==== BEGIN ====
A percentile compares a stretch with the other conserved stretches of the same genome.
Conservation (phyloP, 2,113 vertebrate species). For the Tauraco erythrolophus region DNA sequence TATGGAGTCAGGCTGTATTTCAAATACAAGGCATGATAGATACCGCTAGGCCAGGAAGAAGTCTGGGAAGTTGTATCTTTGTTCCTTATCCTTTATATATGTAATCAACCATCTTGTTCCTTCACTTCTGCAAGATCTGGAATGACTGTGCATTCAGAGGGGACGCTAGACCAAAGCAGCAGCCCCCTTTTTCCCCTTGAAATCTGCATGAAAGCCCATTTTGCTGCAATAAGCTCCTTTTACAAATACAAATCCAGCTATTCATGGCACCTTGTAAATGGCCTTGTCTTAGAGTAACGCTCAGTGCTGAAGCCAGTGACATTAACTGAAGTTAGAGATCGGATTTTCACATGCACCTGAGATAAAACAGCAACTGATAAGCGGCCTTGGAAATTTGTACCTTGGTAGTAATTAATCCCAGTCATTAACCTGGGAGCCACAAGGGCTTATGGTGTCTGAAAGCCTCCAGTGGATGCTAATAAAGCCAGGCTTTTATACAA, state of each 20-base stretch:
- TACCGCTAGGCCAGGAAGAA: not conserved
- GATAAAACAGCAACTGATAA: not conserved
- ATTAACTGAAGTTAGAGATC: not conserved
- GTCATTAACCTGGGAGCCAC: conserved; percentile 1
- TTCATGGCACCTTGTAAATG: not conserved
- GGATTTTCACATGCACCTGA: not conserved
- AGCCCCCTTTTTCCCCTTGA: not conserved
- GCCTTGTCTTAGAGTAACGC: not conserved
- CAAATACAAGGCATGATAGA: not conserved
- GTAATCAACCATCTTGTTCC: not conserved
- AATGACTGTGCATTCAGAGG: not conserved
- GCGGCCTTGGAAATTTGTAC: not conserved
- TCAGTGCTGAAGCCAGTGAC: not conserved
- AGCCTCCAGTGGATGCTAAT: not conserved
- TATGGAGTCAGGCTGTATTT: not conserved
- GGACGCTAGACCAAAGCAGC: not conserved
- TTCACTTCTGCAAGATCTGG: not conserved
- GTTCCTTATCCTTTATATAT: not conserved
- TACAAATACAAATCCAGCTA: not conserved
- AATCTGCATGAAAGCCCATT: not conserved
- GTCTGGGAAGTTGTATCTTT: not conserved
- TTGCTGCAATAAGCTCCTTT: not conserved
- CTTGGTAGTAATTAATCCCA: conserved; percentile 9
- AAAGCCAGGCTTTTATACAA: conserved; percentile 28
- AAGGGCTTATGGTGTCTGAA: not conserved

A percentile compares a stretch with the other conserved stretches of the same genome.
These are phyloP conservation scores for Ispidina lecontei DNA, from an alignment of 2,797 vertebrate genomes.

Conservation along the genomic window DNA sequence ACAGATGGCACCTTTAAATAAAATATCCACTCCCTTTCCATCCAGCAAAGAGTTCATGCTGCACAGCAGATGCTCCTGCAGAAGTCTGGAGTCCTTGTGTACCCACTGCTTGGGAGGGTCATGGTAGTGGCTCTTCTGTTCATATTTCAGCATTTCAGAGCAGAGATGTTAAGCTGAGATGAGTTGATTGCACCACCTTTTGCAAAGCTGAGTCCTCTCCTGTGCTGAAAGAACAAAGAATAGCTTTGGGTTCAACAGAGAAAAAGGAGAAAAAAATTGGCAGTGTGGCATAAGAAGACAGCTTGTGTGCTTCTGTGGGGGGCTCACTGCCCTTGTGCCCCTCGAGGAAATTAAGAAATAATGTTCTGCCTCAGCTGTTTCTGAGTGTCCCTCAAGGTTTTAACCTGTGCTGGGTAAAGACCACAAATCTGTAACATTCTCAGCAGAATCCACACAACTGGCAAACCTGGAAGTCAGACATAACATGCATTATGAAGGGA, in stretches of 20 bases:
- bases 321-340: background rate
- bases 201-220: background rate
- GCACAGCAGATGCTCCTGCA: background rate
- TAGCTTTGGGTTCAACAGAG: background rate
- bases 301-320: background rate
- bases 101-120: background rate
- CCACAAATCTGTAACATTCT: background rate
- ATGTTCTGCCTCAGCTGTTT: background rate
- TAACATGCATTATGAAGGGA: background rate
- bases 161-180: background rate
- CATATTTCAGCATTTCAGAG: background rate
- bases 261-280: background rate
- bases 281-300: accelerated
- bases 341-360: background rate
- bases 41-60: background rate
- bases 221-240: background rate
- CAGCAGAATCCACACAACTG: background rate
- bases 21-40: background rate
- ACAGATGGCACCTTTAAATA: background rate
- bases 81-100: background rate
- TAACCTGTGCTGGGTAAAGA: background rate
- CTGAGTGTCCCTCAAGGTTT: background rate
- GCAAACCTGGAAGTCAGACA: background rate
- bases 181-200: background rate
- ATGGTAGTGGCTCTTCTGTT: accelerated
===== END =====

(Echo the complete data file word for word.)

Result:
A percentile compares a stretch with the other conserved stretches of the same genome.
Conservation (phyloP, 2,113 vertebrate species). For the Tauraco erythrolophus region DNA sequence TATGGAGTCAGGCTGTATTTCAAATACAAGGCATGATAGATACCGCTAGGCCAGGAAGAAGTCTGGGAAGTTGTATCTTTGTTCCTTATCCTTTATATATGTAATCAACCATCTTGTTCCTTCACTTCTGCAAGATCTGGAATGACTGTGCATTCAGAGGGGACGCTAGACCAAAGCAGCAGCCCCCTTTTTCCCCTTGAAATCTGCATGAAAGCCCATTTTGCTGCAATAAGCTCCTTTTACAAATACAAATCCAGCTATTCATGGCACCTTGTAAATGGCCTTGTCTTAGAGTAACGCTCAGTGCTGAAGCCAGTGACATTAACTGAAGTTAGAGATCGGATTTTCACATGCACCTGAGATAAAACAGCAACTGATAAGCGGCCTTGGAAATTTGTACCTTGGTAGTAATTAATCCCAGTCATTAACCTGGGAGCCACAAGGGCTTATGGTGTCTGAAAGCCTCCAGTGGATGCTAATAAAGCCAGGCTTTTATACAA, state of each 20-base stretch:
- TACCGCTAGGCCAGGAAGAA: not conserved
- GATAAAACAGCAACTGATAA: not conserved
- ATTAACTGAAGTTAGAGATC: not conserved
- GTCATTAACCTGGGAGCCAC: conserved; percentile 1
- TTCATGGCACCTTGTAAATG: not conserved
- GGATTTTCACATGCACCTGA: not conserved
- AGCCCCCTTTTTCCCCTTGA: not conserved
- GCCTTGTCTTAGAGTAACGC: not conserved
- CAAATACAAGGCATGATAGA: not conserved
- GTAATCAACCATCTTGTTCC: not conserved
- AATGACTGTGCATTCAGAGG: not conserved
- GCGGCCTTGGAAATTTGTAC: not conserved
- TCAGTGCTGAAGCCAGTGAC: not conserved
- AGCCTCCAGTGGATGCTAAT: not conserved
- TATGGAGTCAGGCTGTATTT: not conserved
- GGACGCTAGACCAAAGCAGC: not conserved
- TTCACTTCTGCAAGATCTGG: not conserved
- GTTCCTTATCCTTTATATAT: not conserved
- TACAAATACAAATCCAGCTA: not conserved
- AATCTGCATGAAAGCCCATT: not conserved
- GTCTGGGAAGTTGTATCTTT: not conserved
- TTGCTGCAATAAGCTCCTTT: not conserved
- CTTGGTAGTAATTAATCCCA: conserved; percentile 9
- AAAGCCAGGCTTTTATACAA: conserved; percentile 28
- AAGGGCTTATGGTGTCTGAA: not conserved

A percentile compares a stretch with the other conserved stretches of the same genome.
These are phyloP conservation scores for Ispidina lecontei DNA, from an alignment of 2,797 vertebrate genomes.

Conservation along the genomic window DNA sequence ACAGATGGCACCTTTAAATAAAATATCCACTCCCTTTCCATCCAGCAAAGAGTTCATGCTGCACAGCAGATGCTCCTGCAGAAGTCTGGAGTCCTTGTGTACCCACTGCTTGGGAGGGTCATGGTAGTGGCTCTTCTGTTCATATTTCAGCATTTCAGAGCAGAGATGTTAAGCTGAGATGAGTTGATTGCACCACCTTTTGCAAAGCTGAGTCCTCTCCTGTGCTGAAAGAACAAAGAATAGCTTTGGGTTCAACAGAGAAAAAGGAGAAAAAAATTGGCAGTGTGGCATAAGAAGACAGCTTGTGTGCTTCTGTGGGGGGCTCACTGCCCTTGTGCCCCTCGAGGAAATTAAGAAATAATGTTCTGCCTCAGCTGTTTCTGAGTGTCCCTCAAGGTTTTAACCTGTGCTGGGTAAAGACCACAAATCTGTAACATTCTCAGCAGAATCCACACAACTGGCAAACCTGGAAGTCAGACATAACATGCATTATGAAGGGA, in stretches of 20 bases:
- bases 321-340: background rate
- bases 201-220: background rate
- GCACAGCAGATGCTCCTGCA: background rate
- TAGCTTTGGGTTCAACAGAG: background rate
- bases 301-320: background rate
- bases 101-120: background rate
- CCACAAATCTGTAACATTCT: background rate
- ATGTTCTGCCTCAGCTGTTT: background rate
- TAACATGCATTATGAAGGGA: background rate
- bases 161-180: background rate
- CATATTTCAGCATTTCAGAG: background rate
- bases 261-280: background rate
- bases 281-300: accelerated
- bases 341-360: background rate
- bases 41-60: background rate
- bases 221-240: background rate
- CAGCAGAATCCACACAACTG: background rate
- bases 21-40: background rate
- ACAGATGGCACCTTTAAATA: background rate
- bases 81-100: background rate
- TAACCTGTGCTGGGTAAAGA: background rate
- CTGAGTGTCCCTCAAGGTTT: background rate
- GCAAACCTGGAAGTCAGACA: background rate
- bases 181-200: background rate
- ATGGTAGTGGCTCTTCTGTT: accelerated